This fantastic classic of card magic is considered by many to be as important as his famous Andrus Card Control. This new digital edition has dozens of Andrus sleights, flourishes and routines, all illustrated by 370 drawings by the author. Jerry's work with the diagonal jog is priceless!
This book will inevitably be compared with the great card treatise of a little more than a half-century ago, The Expert at the Card Table, by S. W. Erdnase. Like its predecessor, it is obviously the work of an expert; like the earlier book, it is primarily about card techniques rather than card tricks; and finally, again like the Erdnase book, it breaks new ground and makes available to card conjurers new, and in some cases at least, better ways to reach desired goals than have heretofore been generally known.
Among the 53 sleights and flourishes explained by Mr. Andrus are 9 card "changes," used to switch a single card or packet of cards for another single card or packet; 5 "reverses," which enable the performer to turn over secretly one or more cards in the deck; 6 "diagonal jogs," for secretly getting control of selected cards that have been replaced in the pack; 4 "palms," which make it possible to get secret possession of, and to palm, one or more cards; 12 "miscellaneous sleights," consisting of such things as "double lifts," "jogs," "shuffles," and one-hand "cuts"; and 17 "flourishes or ornamental sleights" of great variety.
We have not yet had time to test these sleights and flourishes with a proper degree of thoroughness, but can report with assurance that there is much material here of a high order, some of which we should certainly consider substituting for sleights that we currently use, if card magic played an important part in our program. For anyone who in 1957 is taking up card conjuring seriously, it would be a grave mistake not to examine with great care the ideas advanced by Mr. Andrus.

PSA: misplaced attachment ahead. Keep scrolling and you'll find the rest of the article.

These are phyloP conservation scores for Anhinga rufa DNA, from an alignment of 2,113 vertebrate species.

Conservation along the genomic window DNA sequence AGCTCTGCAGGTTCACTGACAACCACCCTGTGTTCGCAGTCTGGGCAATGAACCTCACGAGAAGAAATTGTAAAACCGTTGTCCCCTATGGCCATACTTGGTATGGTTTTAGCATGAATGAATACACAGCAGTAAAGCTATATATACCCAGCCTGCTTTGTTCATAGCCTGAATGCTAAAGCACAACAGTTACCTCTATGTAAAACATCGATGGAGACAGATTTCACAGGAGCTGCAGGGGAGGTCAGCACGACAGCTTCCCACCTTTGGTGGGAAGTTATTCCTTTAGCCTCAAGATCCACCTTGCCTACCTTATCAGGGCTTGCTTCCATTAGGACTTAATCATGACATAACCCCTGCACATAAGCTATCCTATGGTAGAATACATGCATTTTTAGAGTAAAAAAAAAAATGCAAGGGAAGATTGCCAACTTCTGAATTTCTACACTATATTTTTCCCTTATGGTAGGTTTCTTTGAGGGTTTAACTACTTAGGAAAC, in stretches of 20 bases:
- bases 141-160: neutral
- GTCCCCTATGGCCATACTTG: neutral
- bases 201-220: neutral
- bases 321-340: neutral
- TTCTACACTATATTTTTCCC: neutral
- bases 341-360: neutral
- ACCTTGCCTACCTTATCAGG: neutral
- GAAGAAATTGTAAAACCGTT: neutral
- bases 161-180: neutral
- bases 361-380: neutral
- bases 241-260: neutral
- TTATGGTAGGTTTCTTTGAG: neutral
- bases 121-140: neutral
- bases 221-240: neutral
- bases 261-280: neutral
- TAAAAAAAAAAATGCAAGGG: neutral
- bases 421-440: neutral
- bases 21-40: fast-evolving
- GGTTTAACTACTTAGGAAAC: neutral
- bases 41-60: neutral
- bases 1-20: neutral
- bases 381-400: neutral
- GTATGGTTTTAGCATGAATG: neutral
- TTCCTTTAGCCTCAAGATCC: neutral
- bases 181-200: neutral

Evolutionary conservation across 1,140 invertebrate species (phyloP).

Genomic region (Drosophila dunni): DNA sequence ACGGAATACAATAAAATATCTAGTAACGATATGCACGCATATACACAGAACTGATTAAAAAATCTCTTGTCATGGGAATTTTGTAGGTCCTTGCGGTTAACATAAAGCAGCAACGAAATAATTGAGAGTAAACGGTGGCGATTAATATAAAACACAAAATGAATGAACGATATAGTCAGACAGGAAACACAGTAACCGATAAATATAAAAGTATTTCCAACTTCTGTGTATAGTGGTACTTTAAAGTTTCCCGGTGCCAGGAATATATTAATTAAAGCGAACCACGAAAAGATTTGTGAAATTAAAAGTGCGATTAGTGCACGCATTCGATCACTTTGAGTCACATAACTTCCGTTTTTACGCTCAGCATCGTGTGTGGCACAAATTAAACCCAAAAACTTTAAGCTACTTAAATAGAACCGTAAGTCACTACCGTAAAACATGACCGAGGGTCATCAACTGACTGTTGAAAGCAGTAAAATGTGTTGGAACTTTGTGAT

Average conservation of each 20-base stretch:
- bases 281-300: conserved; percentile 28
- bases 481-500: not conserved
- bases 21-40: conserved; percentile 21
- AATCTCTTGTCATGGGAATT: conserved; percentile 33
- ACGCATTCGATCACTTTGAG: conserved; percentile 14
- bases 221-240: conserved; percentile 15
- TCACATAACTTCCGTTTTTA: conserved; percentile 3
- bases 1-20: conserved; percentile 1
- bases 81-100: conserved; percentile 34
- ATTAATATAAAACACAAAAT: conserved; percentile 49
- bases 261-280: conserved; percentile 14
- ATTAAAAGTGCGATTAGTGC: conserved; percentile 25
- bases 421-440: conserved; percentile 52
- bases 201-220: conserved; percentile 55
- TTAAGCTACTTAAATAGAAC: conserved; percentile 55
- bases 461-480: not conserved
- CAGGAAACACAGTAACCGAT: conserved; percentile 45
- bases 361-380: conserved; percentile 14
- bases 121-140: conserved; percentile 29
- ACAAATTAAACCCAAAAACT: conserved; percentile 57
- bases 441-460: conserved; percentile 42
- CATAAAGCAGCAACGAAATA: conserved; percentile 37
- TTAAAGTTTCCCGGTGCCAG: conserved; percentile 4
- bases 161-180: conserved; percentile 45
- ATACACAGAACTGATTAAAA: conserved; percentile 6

The final section of this work, entitled "Routines and Miscellaneous Effects," consists of 65 pages of text which explain 20 card tricks and routines. This part of the Andrus book does not, we feel, provide serious competition for a similar section in the Erdnase book - a section we have always regarded as extraordinarily good, and one that is insufficiently studied. Certainly, the Andrus tricks strike this reviewer as much less sensational, and likely to prove much less useful, than the new techniques he has devised. It will be interesting to see whether Andrus Deals You In gives to card conjuring in the second half of the 20th Century anything like the impetus which The Expert at the Card Table provided in the first half.
The book has 191 pages of text, well printed by the offset process from neatly-typed manuscript, and illustrated with 370 clear line drawings by the author himself. It seems a great pity that so valuable a book has been bound in a way that makes it very hard work indeed to follow the text with cards in hand, as the reader must do if he is to use these explanations to greatest advantage. For a few more cents a copy the "signatures" (or sections) could have been properly sewn, and the book would have opened flat and remained open while in use. Such penny-pinching by a publisher who is making a book that is to sell for as much as five dollars is quite inexcusable, and calls for strong protest from every purchaser for whom the usefulness of the book has thus been greatly reduced.